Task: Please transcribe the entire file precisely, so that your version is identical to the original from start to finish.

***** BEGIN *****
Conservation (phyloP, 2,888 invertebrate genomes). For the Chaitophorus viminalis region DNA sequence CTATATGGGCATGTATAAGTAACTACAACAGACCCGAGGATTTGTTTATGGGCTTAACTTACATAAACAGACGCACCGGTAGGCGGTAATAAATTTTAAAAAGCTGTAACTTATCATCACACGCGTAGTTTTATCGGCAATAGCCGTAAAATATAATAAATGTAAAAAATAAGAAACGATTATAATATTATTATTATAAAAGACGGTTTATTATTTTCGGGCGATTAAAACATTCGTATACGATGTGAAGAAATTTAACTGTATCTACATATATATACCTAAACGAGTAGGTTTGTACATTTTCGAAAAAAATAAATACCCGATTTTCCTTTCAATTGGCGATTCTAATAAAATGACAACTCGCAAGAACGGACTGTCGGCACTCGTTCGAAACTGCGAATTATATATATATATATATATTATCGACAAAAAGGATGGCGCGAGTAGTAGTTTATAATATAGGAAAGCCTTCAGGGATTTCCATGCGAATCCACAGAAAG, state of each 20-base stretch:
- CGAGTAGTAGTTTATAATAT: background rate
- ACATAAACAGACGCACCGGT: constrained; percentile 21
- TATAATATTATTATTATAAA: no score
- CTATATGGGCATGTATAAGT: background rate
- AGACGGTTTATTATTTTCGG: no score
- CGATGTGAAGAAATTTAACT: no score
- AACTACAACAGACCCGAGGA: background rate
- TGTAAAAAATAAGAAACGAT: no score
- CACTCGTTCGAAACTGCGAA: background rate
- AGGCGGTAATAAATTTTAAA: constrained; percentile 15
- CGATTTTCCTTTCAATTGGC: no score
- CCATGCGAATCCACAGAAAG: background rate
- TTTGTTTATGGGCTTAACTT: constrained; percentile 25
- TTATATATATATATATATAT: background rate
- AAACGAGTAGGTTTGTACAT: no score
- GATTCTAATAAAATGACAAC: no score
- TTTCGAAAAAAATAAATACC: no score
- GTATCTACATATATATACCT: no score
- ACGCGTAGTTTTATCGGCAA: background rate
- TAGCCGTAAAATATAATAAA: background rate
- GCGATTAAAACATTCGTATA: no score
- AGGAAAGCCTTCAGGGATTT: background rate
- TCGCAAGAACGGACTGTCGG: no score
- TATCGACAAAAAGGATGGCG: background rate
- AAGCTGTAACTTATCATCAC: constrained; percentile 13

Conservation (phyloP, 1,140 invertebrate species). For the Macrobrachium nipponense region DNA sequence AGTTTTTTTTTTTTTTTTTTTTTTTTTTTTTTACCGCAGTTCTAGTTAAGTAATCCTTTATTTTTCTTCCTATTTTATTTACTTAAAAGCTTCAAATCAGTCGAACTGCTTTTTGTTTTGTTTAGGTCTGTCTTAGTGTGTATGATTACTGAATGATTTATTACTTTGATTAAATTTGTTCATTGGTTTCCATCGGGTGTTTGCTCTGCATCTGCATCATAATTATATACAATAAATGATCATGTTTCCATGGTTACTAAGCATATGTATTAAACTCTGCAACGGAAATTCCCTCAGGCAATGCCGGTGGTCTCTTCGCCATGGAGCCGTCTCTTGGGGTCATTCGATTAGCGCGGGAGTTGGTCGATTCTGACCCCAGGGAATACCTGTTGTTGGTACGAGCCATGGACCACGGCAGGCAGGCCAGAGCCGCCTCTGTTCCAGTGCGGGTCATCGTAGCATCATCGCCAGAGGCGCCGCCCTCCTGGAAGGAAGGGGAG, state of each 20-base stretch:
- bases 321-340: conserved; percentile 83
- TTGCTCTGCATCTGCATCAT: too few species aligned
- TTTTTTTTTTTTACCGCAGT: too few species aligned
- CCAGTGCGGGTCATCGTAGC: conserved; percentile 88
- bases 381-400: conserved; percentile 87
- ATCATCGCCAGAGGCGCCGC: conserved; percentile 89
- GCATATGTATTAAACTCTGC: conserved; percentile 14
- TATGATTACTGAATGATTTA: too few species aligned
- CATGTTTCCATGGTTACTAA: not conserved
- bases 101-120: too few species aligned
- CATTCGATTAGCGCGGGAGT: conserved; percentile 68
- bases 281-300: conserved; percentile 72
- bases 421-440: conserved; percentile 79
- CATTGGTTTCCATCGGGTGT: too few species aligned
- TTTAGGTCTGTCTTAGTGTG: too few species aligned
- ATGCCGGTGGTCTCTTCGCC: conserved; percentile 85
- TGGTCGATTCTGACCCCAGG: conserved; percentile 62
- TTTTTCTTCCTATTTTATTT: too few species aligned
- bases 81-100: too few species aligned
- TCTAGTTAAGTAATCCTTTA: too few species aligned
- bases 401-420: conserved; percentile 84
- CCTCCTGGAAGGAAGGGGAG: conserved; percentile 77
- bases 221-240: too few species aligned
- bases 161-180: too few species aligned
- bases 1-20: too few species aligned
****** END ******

Conservation (phyloP, 2,888 invertebrate genomes). For the Chaitophorus viminalis region DNA sequence CTATATGGGCATGTATAAGTAACTACAACAGACCCGAGGATTTGTTTATGGGCTTAACTTACATAAACAGACGCACCGGTAGGCGGTAATAAATTTTAAAAAGCTGTAACTTATCATCACACGCGTAGTTTTATCGGCAATAGCCGTAAAATATAATAAATGTAAAAAATAAGAAACGATTATAATATTATTATTATAAAAGACGGTTTATTATTTTCGGGCGATTAAAACATTCGTATACGATGTGAAGAAATTTAACTGTATCTACATATATATACCTAAACGAGTAGGTTTGTACATTTTCGAAAAAAATAAATACCCGATTTTCCTTTCAATTGGCGATTCTAATAAAATGACAACTCGCAAGAACGGACTGTCGGCACTCGTTCGAAACTGCGAATTATATATATATATATATATTATCGACAAAAAGGATGGCGCGAGTAGTAGTTTATAATATAGGAAAGCCTTCAGGGATTTCCATGCGAATCCACAGAAAG, state of each 20-base stretch:
- CGAGTAGTAGTTTATAATAT: background rate
- ACATAAACAGACGCACCGGT: constrained; percentile 21
- TATAATATTATTATTATAAA: no score
- CTATATGGGCATGTATAAGT: background rate
- AGACGGTTTATTATTTTCGG: no score
- CGATGTGAAGAAATTTAACT: no score
- AACTACAACAGACCCGAGGA: background rate
- TGTAAAAAATAAGAAACGAT: no score
- CACTCGTTCGAAACTGCGAA: background rate
- AGGCGGTAATAAATTTTAAA: constrained; percentile 15
- CGATTTTCCTTTCAATTGGC: no score
- CCATGCGAATCCACAGAAAG: background rate
- TTTGTTTATGGGCTTAACTT: constrained; percentile 25
- TTATATATATATATATATAT: background rate
- AAACGAGTAGGTTTGTACAT: no score
- GATTCTAATAAAATGACAAC: no score
- TTTCGAAAAAAATAAATACC: no score
- GTATCTACATATATATACCT: no score
- ACGCGTAGTTTTATCGGCAA: background rate
- TAGCCGTAAAATATAATAAA: background rate
- GCGATTAAAACATTCGTATA: no score
- AGGAAAGCCTTCAGGGATTT: background rate
- TCGCAAGAACGGACTGTCGG: no score
- TATCGACAAAAAGGATGGCG: background rate
- AAGCTGTAACTTATCATCAC: constrained; percentile 13

Conservation (phyloP, 1,140 invertebrate species). For the Macrobrachium nipponense region DNA sequence AGTTTTTTTTTTTTTTTTTTTTTTTTTTTTTTACCGCAGTTCTAGTTAAGTAATCCTTTATTTTTCTTCCTATTTTATTTACTTAAAAGCTTCAAATCAGTCGAACTGCTTTTTGTTTTGTTTAGGTCTGTCTTAGTGTGTATGATTACTGAATGATTTATTACTTTGATTAAATTTGTTCATTGGTTTCCATCGGGTGTTTGCTCTGCATCTGCATCATAATTATATACAATAAATGATCATGTTTCCATGGTTACTAAGCATATGTATTAAACTCTGCAACGGAAATTCCCTCAGGCAATGCCGGTGGTCTCTTCGCCATGGAGCCGTCTCTTGGGGTCATTCGATTAGCGCGGGAGTTGGTCGATTCTGACCCCAGGGAATACCTGTTGTTGGTACGAGCCATGGACCACGGCAGGCAGGCCAGAGCCGCCTCTGTTCCAGTGCGGGTCATCGTAGCATCATCGCCAGAGGCGCCGCCCTCCTGGAAGGAAGGGGAG, state of each 20-base stretch:
- bases 321-340: conserved; percentile 83
- TTGCTCTGCATCTGCATCAT: too few species aligned
- TTTTTTTTTTTTACCGCAGT: too few species aligned
- CCAGTGCGGGTCATCGTAGC: conserved; percentile 88
- bases 381-400: conserved; percentile 87
- ATCATCGCCAGAGGCGCCGC: conserved; percentile 89
- GCATATGTATTAAACTCTGC: conserved; percentile 14
- TATGATTACTGAATGATTTA: too few species aligned
- CATGTTTCCATGGTTACTAA: not conserved
- bases 101-120: too few species aligned
- CATTCGATTAGCGCGGGAGT: conserved; percentile 68
- bases 281-300: conserved; percentile 72
- bases 421-440: conserved; percentile 79
- CATTGGTTTCCATCGGGTGT: too few species aligned
- TTTAGGTCTGTCTTAGTGTG: too few species aligned
- ATGCCGGTGGTCTCTTCGCC: conserved; percentile 85
- TGGTCGATTCTGACCCCAGG: conserved; percentile 62
- TTTTTCTTCCTATTTTATTT: too few species aligned
- bases 81-100: too few species aligned
- TCTAGTTAAGTAATCCTTTA: too few species aligned
- bases 401-420: conserved; percentile 84
- CCTCCTGGAAGGAAGGGGAG: conserved; percentile 77
- bases 221-240: too few species aligned
- bases 161-180: too few species aligned
- bases 1-20: too few species aligned